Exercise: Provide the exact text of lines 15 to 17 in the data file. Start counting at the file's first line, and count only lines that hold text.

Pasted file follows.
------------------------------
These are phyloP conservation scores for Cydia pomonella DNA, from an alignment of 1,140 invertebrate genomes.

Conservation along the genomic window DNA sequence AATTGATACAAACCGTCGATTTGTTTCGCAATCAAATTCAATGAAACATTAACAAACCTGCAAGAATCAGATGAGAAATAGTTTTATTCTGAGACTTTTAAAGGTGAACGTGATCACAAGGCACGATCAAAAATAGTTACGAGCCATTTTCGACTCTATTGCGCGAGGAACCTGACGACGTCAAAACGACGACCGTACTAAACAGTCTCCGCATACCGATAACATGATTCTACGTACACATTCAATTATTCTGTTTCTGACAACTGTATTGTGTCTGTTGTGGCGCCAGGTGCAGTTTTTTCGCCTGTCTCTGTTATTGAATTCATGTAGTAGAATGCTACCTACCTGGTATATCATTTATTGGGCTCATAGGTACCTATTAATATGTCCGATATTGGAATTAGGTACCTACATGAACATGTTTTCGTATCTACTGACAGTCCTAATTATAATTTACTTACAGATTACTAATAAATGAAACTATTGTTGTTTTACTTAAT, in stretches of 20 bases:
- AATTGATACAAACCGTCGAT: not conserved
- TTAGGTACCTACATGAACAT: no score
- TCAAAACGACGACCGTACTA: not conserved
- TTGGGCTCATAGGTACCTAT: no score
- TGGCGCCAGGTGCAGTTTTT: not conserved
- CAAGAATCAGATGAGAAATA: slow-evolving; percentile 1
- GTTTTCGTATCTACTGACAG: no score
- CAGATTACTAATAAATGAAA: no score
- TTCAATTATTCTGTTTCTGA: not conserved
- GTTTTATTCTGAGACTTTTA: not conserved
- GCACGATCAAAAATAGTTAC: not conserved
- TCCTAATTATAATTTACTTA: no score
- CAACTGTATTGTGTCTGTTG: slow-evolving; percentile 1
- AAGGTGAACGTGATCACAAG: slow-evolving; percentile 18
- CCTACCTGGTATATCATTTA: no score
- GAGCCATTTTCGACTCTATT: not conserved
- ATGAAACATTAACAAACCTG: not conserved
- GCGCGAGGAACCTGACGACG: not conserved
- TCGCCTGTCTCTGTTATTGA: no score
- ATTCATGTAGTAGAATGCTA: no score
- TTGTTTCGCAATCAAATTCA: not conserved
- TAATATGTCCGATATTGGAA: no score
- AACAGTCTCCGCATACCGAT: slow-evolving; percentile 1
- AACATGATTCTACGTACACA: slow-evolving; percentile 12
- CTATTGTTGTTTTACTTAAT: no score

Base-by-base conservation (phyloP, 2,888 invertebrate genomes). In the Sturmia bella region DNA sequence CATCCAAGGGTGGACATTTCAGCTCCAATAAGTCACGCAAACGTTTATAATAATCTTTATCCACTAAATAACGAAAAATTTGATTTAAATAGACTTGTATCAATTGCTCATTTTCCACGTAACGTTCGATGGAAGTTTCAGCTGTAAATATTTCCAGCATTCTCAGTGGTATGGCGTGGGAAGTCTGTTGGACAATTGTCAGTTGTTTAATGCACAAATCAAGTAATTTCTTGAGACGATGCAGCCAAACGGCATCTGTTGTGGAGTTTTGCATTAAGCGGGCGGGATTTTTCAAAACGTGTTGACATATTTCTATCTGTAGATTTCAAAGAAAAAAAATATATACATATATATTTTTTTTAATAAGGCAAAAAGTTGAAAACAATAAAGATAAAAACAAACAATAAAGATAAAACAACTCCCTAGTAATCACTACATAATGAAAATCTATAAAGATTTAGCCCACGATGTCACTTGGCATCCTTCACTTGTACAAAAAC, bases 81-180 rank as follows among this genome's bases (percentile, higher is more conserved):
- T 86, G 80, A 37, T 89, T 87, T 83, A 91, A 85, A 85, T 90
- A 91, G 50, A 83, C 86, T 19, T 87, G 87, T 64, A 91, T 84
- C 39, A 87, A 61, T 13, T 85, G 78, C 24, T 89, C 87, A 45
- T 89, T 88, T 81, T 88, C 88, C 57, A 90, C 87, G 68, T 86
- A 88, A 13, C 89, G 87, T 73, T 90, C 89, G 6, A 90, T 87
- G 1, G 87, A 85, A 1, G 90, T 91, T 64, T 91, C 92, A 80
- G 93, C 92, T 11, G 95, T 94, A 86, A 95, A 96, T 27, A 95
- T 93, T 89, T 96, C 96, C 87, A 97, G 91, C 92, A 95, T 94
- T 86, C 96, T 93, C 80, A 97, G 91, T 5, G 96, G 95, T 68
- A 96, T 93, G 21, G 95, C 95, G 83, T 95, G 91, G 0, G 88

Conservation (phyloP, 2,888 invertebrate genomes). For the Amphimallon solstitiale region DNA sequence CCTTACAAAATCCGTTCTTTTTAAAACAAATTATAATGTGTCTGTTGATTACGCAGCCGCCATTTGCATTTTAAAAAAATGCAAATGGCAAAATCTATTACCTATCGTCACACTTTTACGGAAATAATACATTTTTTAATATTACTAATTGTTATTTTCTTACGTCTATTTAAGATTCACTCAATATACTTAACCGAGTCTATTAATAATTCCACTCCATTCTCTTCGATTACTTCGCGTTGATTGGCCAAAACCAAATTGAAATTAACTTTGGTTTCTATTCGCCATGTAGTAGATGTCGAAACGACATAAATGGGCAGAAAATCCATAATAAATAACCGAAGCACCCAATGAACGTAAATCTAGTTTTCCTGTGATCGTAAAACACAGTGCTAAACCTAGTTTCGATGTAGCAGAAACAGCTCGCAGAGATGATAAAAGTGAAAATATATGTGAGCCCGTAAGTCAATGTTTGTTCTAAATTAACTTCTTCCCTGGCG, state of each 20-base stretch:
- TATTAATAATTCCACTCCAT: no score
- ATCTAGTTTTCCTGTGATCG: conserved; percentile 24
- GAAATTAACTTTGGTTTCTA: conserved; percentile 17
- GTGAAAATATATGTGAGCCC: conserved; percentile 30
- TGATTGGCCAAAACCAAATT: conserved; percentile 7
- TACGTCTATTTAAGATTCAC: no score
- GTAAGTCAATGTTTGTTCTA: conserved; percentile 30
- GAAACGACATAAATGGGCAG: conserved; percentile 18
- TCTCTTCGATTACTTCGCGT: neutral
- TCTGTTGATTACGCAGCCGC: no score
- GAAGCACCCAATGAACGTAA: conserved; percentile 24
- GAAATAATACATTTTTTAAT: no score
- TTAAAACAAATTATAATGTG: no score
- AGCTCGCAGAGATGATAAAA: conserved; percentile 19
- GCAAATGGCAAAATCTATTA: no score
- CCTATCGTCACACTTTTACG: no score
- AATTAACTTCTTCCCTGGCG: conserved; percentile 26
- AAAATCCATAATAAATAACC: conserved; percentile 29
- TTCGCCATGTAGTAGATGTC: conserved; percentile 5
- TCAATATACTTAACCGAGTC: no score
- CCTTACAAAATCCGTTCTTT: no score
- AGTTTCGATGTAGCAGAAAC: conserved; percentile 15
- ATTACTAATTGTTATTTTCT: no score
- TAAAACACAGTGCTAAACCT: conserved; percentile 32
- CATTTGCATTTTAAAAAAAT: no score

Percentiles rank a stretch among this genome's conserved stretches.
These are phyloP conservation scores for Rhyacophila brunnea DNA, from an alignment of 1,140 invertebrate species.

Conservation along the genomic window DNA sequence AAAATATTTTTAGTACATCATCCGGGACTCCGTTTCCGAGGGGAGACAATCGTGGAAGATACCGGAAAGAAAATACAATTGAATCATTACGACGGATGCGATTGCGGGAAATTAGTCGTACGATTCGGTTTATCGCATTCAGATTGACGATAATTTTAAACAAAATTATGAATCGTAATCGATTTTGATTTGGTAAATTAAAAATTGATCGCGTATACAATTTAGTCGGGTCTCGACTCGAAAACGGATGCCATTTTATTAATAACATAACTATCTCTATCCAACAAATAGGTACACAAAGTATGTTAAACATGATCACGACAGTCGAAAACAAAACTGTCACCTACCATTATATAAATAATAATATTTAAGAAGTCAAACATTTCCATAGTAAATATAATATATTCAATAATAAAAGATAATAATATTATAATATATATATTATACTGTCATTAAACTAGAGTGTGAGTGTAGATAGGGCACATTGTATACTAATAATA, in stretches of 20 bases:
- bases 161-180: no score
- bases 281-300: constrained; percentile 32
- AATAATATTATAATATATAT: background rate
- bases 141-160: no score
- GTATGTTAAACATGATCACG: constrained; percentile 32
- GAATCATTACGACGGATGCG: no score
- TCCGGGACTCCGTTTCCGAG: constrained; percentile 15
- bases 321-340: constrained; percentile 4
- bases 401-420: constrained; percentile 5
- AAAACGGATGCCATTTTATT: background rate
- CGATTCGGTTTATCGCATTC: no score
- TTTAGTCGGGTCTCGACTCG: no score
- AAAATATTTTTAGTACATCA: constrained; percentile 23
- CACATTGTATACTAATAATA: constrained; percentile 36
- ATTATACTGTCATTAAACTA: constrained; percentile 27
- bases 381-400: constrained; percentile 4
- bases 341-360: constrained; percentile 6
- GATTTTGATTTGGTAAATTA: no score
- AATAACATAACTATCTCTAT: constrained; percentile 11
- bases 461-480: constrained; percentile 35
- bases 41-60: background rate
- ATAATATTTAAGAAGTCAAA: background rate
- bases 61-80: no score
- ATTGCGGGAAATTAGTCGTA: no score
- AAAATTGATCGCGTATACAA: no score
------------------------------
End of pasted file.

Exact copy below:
- CAACTGTATTGTGTCTGTTG: slow-evolving; percentile 1
- AAGGTGAACGTGATCACAAG: slow-evolving; percentile 18
- CCTACCTGGTATATCATTTA: no score